We were one of the first to allow for Purchasing Products on Instagram… had $200k investment from early Facebook employees and had brands like Lilly Pulitzer, Kate Spade, Sephora, Lorna Jane, Tieks, Jack Rogers, Lululemon, Tobi, Alex & Chloe, BaubleBar, ThreadSence, and Ruche…so what happened?
When brands with millions of followers tell their customer base to “go shop the link on the profile page” it creates a new marketing funnel by consolidating the awareness, the consideration, and the conversion, which in turn dramatically increases conversion rates. Shopsy was a double-sided marketplace where brands could tag their Instagram pictures to link up to the exact web page for a product and then customers could follow and shop each brand. After a year of hard fought product and business development, we finally found our beachhead and it had network effects built-in by creating what can be likened to an “Instagram Landing Page” that mirrored a brands exact Instagram post, where each picture directly linked to the individual product through the one hyperlink that Instagram allowed.
I didn’t want to publish this or think about this in depth again so much that I began writing this post before October 16, 2016, and ended up coming around to editing and sitting with my initial write up finally again towards the middle of 2017.
It began without full transparency and a lack of understanding about how to operate at an early stage, high growth potential company. We lacked a focus since everyone was working other full-time jobs. We were energized and idealistic. Starting off one of the biggest mistakes was outsourcing the development which ended up to causing a lot of issues down the road. Our leadership was constantly in a push-pull tension with too many of the same traits that weren’t complimentary. We needed guidance and humility and perhaps another programmer. We would have benefited from being in an incubator so that we could work together and focus. Building two-sided marketplaces takes serious strategic thinking. I believe there were at least two main factors that contributed to our downfall:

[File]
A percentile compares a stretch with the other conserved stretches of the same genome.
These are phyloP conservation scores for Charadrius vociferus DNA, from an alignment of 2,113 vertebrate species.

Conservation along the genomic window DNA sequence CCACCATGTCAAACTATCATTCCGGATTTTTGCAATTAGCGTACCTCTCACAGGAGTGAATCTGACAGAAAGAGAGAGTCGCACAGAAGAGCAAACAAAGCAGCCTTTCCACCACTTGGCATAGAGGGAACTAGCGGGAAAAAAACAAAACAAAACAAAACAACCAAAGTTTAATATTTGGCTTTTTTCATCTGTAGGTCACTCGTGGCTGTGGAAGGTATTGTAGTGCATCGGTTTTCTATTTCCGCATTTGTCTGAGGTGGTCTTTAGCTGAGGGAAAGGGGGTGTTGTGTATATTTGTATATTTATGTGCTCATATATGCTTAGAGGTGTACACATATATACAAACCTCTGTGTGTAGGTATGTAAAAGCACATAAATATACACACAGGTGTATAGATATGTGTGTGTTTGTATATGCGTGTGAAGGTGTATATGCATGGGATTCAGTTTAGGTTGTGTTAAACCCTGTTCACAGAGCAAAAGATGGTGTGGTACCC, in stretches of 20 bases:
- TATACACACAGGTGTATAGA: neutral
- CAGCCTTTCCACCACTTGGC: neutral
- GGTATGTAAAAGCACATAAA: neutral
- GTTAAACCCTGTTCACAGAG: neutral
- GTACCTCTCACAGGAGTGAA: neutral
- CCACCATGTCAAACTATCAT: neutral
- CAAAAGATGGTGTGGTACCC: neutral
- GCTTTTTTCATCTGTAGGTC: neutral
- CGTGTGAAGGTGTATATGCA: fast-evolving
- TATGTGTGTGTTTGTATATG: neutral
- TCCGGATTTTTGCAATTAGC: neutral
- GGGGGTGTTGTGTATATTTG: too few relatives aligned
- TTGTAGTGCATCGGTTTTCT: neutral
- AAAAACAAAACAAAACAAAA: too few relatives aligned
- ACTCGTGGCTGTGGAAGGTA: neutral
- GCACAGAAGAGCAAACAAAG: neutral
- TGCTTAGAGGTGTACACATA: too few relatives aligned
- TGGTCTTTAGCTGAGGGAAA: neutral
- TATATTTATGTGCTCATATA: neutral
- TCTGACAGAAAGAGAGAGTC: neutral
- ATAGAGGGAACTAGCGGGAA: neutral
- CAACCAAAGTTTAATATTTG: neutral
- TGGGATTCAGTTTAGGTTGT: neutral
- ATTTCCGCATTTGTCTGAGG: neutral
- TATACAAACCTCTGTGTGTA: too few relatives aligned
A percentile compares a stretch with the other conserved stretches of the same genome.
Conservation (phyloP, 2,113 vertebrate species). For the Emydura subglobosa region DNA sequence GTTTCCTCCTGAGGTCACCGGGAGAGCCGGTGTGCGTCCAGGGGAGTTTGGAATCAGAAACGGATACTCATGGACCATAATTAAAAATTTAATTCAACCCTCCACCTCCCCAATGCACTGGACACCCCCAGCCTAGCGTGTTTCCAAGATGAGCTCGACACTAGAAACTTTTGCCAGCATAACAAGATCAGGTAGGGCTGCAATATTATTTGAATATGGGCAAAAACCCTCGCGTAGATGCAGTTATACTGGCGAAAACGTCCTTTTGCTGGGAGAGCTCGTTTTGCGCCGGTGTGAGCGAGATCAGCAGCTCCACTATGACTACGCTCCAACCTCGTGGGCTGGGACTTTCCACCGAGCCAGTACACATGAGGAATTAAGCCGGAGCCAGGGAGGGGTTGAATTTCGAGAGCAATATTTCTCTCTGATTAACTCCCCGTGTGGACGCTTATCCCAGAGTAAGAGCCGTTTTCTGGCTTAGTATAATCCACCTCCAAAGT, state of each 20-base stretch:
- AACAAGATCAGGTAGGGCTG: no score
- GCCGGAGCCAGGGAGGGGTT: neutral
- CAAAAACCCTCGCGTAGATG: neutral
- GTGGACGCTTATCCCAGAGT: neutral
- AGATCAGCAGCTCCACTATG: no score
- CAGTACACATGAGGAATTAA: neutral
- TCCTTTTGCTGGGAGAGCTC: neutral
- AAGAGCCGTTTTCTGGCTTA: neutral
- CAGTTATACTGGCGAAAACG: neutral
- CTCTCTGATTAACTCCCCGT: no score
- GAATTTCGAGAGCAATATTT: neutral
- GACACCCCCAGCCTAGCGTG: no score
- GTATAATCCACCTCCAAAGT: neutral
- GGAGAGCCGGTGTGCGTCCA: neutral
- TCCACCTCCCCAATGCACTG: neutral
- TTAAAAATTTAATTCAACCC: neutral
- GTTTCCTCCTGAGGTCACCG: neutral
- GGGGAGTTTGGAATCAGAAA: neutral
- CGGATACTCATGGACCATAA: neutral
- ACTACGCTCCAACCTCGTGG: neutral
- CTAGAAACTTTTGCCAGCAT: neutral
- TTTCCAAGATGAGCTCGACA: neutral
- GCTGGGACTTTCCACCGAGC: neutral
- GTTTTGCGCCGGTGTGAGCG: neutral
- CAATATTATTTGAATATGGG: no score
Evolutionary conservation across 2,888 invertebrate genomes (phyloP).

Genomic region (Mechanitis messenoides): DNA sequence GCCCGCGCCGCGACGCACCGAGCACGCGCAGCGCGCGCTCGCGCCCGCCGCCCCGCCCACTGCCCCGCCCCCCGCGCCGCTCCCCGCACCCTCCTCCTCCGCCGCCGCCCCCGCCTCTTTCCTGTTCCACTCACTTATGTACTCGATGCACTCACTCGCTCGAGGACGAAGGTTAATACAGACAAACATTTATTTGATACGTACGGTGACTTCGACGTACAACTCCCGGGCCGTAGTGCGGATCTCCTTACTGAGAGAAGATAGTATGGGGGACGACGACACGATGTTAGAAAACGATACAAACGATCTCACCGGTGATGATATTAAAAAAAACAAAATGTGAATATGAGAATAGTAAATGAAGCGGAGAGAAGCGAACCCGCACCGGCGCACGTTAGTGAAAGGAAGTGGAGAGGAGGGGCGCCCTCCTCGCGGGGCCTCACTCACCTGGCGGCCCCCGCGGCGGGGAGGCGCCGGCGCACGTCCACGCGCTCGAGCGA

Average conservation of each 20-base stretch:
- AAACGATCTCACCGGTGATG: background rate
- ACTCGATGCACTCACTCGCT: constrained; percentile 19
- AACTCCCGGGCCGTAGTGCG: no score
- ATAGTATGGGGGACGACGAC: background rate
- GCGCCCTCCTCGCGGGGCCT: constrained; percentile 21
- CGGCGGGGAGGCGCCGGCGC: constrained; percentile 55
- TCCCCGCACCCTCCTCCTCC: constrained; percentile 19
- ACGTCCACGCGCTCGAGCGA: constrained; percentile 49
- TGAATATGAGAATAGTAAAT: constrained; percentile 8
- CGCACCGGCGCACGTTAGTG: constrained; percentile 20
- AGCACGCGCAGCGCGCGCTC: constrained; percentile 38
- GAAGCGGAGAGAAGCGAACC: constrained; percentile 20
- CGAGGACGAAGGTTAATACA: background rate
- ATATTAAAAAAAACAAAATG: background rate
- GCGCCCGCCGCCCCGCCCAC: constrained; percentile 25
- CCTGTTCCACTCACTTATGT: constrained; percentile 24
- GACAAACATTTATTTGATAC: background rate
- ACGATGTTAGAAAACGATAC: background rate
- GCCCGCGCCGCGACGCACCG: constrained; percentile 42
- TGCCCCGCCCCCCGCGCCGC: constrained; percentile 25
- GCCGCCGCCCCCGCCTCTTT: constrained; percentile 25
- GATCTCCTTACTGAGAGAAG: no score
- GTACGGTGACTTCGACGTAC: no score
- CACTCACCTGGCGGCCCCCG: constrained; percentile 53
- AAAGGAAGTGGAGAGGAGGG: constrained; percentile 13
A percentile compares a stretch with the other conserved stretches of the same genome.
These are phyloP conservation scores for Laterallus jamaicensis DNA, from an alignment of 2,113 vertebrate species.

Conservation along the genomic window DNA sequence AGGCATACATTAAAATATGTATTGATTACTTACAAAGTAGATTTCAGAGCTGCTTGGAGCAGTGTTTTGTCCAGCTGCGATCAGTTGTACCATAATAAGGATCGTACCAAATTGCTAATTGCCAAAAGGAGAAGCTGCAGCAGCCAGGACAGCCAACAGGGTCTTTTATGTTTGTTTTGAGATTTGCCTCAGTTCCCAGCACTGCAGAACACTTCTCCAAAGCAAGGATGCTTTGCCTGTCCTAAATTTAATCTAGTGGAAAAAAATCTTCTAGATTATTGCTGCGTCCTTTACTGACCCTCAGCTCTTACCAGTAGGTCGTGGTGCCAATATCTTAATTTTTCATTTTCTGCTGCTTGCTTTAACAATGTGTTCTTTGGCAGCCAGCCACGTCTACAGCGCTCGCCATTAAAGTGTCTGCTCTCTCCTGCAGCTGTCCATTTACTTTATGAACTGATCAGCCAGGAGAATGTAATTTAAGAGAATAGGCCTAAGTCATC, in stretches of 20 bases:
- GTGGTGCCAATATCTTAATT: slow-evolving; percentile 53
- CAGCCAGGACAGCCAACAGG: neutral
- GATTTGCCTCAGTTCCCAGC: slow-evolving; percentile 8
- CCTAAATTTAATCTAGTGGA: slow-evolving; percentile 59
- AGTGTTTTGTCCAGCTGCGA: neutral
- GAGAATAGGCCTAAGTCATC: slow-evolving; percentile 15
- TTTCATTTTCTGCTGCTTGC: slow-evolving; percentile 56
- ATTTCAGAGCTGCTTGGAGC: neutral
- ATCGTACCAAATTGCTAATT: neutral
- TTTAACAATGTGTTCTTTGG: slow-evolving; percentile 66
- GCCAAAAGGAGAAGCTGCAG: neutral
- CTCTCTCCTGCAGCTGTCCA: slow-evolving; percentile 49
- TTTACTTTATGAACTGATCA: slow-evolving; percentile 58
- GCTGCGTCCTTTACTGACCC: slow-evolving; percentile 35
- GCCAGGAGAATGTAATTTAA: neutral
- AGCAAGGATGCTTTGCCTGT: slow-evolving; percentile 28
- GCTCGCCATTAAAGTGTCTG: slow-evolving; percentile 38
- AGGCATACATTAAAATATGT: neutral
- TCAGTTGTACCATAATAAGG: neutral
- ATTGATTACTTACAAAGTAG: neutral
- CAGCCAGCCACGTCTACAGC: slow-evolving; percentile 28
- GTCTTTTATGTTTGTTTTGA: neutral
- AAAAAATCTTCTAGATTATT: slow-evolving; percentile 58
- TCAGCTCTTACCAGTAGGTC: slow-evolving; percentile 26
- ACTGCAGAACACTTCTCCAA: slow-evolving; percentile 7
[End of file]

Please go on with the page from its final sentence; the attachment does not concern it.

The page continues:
- Resources. Apparently, according to our Crunchbase profile, we had $200,000 investment from early Facebook employees. We did not leverage it properly. I did not even know that it was funding that could be utilized for the growth of the company and if we were to have done a proper PR push things might have been completely different. Having a clear budget where the founders fully understand the financial roadmap and what it takes to reach certain milestones is critical.
- Planning. If we were to have outlined and answered certain questions like; what are we doing, why are we doing it, what’s the funding going to be used for, what are our assumptions, and how are we going to validate them we would have been able to move with a common purpose instead of wasting valuable time having these topics weave into other discussions.
Ups and Downs
Shopsy went through many ups and downs, after merging with Glowpanda to bring some energy into “shoppable pictures” which it did because of the hustle from our marketing manager and community manager in bringing some leading fashion brands on board. The initial months of development and outreach seemed to be going well until the head of social headed out of town to pursue other interests and then a month later the marketing momentum faded away as the complex two-sided value proposition became difficult to communicate with initial funds dwindling. We were passionate and young. The team admittedly “checked out” after ApplePay rolled out, as a lot of energy was spent on adding the universal cart functionality, a feature that merchants still struggle to wrap their heads around as the fight to own the conversions still wages on (particularly on mobile).
The initial product was built by outside developers to get a working product, so our technical co-founder wasn’t able to easily make updates because of the multiple databases, and various pagination, so the learning here is that if you have a technical product it is better to have someone do the development in-house instead of using bits and pieces from outsourced developers who may not necessarily be tied to the end product.
Managing energy and my intentions
My energy had been substantially drained from the year-long Glowpanda stint where I was trying to live in San Francisco on affiliate marketing revenue (do not attempt this), working with a remote co-founder, and working very hard on explaining this new opportunity to people. At the point where I met the Shopsy co-founders, it felt like I had been running a marathon straight for about two years and I was just fatigued. I worked hard to not only create the concept with my technical co-founder, but to turn it into a reality, and a profitable reality all without any funding, this was hard. Secondarily, I was spending my time on my paying job as the only marketing employee at SeeControl, and Internet of Things software platform that eventually got acquired by Autodesk.